The experience in Vietnam was captured in a unique and enjoyable way. Many foreigners also share the same view as the author of the article in the American newspaper.
Author Margaret Flatley shared on the Washington Post about her journey to Vietnam with a unique form of storytelling: drawing combined with comic-like captions.
According to Flatley, after she graduated from college, her mother promised that the two would travel together anywhere in the world. Eight years later, after some reluctant delays, she and her mother were finally able to make the trip to Vietnam and Cambodia – an experience of learning, enjoying food and capturing memories. memorable moments along the way.
In September, my mom and I went on a trip to Vietnam and Cambodia – places we’ve never been but always wanted to visit. We hired local guides for the best experience in new lands. – “Vietnam only opened a few months ago. This is the second tour I have received since the blockade. I studied tourism at university in Hanoi. Tourism is one of the biggest industries here,” tour guide named Bac shared.
From the moment we arrived in Hanoi, we constantly heard the sound of motorbike horns filling the streets in every way. The locals are masters of two-wheelers. Mr. Bac said: “The tax on imported cars is very high, so almost everyone depends on motorbikes”.
“Vietnamese street food crept all over the sidewalk”. The typical dishes at the restaurant are vividly recorded under the author’s eyes. “Pho in Hanoi is very different from pho in Saigon. There, pho is served with mint, bean sprouts and spices, just like pho cooked in the US. Here, pho is much simpler,” said Duong, a local chef and night tour guide.
The whole village floats along the river, with houses near the fish farm. A passing bamboo rowing couple gave us the opportunity to cast the large net they used to catch fish. They put the net over my back and knit it onto my fingers, and applauded in support even though I had only thrown a few meters. “There are 3 main sectors for workers: agriculture, industry and services. The agricultural sector, including fishermen, accounts for about 30%, a very large part of the population structure,” the guide at the Association An named Xuan, Hue said.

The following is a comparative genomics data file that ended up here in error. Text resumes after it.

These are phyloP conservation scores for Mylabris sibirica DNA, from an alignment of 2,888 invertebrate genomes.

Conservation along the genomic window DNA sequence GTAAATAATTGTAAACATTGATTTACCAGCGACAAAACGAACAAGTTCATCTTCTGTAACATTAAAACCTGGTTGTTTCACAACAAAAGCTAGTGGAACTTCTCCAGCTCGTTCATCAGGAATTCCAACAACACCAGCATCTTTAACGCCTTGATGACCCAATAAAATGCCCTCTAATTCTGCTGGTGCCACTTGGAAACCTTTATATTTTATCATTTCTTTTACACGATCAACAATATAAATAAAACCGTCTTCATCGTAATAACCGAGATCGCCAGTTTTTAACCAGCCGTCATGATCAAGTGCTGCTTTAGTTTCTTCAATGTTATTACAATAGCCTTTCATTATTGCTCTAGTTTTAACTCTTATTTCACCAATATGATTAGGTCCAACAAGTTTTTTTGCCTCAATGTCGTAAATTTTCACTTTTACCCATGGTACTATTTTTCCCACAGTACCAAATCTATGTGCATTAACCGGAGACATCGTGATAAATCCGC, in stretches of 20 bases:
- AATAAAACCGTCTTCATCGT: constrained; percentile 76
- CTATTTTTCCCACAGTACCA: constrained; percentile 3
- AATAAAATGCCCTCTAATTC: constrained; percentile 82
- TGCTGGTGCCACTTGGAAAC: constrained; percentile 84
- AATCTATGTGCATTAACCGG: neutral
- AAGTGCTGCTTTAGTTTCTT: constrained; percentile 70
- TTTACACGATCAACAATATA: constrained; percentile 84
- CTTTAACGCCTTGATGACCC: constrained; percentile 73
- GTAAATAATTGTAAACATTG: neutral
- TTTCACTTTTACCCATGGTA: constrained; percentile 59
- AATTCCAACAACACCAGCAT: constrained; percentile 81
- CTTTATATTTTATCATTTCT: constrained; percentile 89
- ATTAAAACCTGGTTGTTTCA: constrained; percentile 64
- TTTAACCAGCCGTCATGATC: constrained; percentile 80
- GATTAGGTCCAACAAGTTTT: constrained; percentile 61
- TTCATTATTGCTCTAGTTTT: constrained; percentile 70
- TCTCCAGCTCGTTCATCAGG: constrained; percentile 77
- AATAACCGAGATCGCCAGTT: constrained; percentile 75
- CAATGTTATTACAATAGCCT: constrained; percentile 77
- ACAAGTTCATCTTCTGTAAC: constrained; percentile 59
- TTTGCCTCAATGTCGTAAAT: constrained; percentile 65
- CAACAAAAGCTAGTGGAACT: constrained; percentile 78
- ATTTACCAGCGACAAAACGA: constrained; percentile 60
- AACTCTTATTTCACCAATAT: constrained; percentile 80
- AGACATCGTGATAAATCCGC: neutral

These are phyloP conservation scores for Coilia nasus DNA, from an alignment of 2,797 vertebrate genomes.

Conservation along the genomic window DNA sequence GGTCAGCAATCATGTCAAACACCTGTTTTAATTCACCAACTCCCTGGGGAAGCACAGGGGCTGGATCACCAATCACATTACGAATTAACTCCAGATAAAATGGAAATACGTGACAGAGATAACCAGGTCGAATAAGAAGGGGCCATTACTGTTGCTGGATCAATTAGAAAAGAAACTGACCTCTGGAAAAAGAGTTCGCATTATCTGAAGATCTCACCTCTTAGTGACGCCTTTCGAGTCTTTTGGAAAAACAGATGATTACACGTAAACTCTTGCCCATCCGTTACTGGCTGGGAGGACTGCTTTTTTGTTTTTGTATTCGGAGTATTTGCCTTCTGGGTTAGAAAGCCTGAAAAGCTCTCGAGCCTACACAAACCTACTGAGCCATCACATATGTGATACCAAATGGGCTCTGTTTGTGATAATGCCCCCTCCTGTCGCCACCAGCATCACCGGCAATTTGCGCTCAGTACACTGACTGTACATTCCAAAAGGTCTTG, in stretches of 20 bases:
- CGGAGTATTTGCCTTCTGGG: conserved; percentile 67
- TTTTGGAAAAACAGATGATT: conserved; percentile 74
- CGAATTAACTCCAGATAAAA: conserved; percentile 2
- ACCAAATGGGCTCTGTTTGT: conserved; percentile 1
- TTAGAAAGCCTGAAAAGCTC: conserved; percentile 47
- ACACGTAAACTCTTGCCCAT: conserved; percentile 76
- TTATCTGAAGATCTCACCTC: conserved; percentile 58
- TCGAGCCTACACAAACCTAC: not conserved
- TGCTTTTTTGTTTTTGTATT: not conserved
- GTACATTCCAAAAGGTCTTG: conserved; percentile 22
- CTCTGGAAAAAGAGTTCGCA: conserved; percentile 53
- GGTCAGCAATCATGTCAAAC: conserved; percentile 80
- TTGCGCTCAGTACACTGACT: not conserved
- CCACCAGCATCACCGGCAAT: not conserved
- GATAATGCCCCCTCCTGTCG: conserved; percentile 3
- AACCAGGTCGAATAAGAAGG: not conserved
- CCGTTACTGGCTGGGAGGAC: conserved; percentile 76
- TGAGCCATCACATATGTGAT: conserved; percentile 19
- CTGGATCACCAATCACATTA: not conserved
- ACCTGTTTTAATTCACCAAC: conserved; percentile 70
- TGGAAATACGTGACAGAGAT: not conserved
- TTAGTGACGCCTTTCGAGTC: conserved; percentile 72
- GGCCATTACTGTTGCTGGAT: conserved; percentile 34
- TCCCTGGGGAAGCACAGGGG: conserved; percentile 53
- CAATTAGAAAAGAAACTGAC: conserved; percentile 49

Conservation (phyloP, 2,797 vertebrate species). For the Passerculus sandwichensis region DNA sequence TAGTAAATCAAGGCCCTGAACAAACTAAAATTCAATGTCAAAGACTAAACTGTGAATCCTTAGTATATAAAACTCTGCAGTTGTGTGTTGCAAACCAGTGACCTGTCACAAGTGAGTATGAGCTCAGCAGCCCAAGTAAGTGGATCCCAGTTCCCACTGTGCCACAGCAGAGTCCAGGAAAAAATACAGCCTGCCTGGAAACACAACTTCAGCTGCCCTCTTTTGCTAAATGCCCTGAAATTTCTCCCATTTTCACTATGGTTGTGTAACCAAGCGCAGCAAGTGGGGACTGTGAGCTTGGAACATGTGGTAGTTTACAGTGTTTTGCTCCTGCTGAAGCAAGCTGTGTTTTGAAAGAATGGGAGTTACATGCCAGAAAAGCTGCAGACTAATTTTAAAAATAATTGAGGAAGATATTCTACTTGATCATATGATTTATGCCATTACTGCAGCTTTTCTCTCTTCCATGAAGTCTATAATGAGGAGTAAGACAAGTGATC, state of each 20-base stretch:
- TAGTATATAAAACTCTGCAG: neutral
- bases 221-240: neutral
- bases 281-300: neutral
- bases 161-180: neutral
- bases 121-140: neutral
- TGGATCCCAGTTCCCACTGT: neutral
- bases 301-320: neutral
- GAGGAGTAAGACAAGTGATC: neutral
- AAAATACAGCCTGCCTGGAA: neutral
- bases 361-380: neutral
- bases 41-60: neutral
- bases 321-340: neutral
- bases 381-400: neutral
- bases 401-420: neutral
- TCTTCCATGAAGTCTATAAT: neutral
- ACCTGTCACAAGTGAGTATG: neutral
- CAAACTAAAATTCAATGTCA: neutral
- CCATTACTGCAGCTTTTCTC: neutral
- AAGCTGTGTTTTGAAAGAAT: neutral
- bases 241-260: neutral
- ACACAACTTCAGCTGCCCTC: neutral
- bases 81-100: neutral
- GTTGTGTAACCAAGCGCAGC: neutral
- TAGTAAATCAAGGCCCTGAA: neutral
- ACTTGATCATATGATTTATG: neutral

In Vietnam, where Buddhism is prevalent, every place we go has several temples. The guide told us that the tigers sitting outside each temple are “guarding the entrance” and the dragon symbol represents strength. “Don’t point when you’re in the temple. It’s impolite,” Xuan said.
A short flight to the ancient capital of Hue gives a view of the citadel built by the Nguyen Dynasty in the 19th century. Several structures inside the area suffered heavy damage during the American resistance war. “People can see the black marks from the explosion. They are being restored,” said Xuan.
Ho Chi Minh City, also known as Saigon, was our last destination. Rapid and modern development contrasts with the scars of war. “The city is now home to 9 million people. It’s growing very fast,” said tour guide Nguyen.
We spent only 1 day in Cambodia, when the rainy season followed us to the ancient ruins of Angkor Thom and Angkor Wat.
I will miss the people gathered around the street food stalls, the applause as the fish nets hit the water, the rhythm of the car horns, the scent of the burning incense sticks and much more. I am grateful to have learned about Vietnam and Cambodia through the locals. “Let’s go back to Vietnam with your family and friends,” the guides advise.
The Washington Post article has received many approvals from readers. Many people have left comments about their personal experiences in journeys to Vietnam.
One person wrote: “I was fortunate to visit Vietnam twice with an NGO founded by my friend. My most memorable memory is visiting Hue city and drinking Huda beer; listening to a the old man played the flute in the library inside the Hue Citadel; and met a very kind monk at a temple in Hue city on the Perfume River, who greeted me and asked about my health. now forget your kindness to me.
Contrary to war images, what I find during my visits are beautiful, friendly, intelligent and interesting Vietnamese people.”
Another shared: “I lived in Southeast Asia for about 7 years during my 2 decades in Asia, including a year in Hanoi in the late 1990s and many other business trips to Vietnam, Cambodia and Laos. .
I sympathize with the author of the article when I receive the warmth and welcome from the Vietnamese people I meet, the streets crowded with motorbikes and scooters, as well as the breathtaking beauty of the landscape. Food was wonderful.
However, I think foreign tourists should NOT be overconfident and drive motorbikes by themselves. It’s a hair-raising experience and you’re very likely to get hurt if you’re not used to driving. My children sometimes can’t avoid motorbikes when they ride in the city, especially at intersections.”
Photo: Internet (Vinlove.net)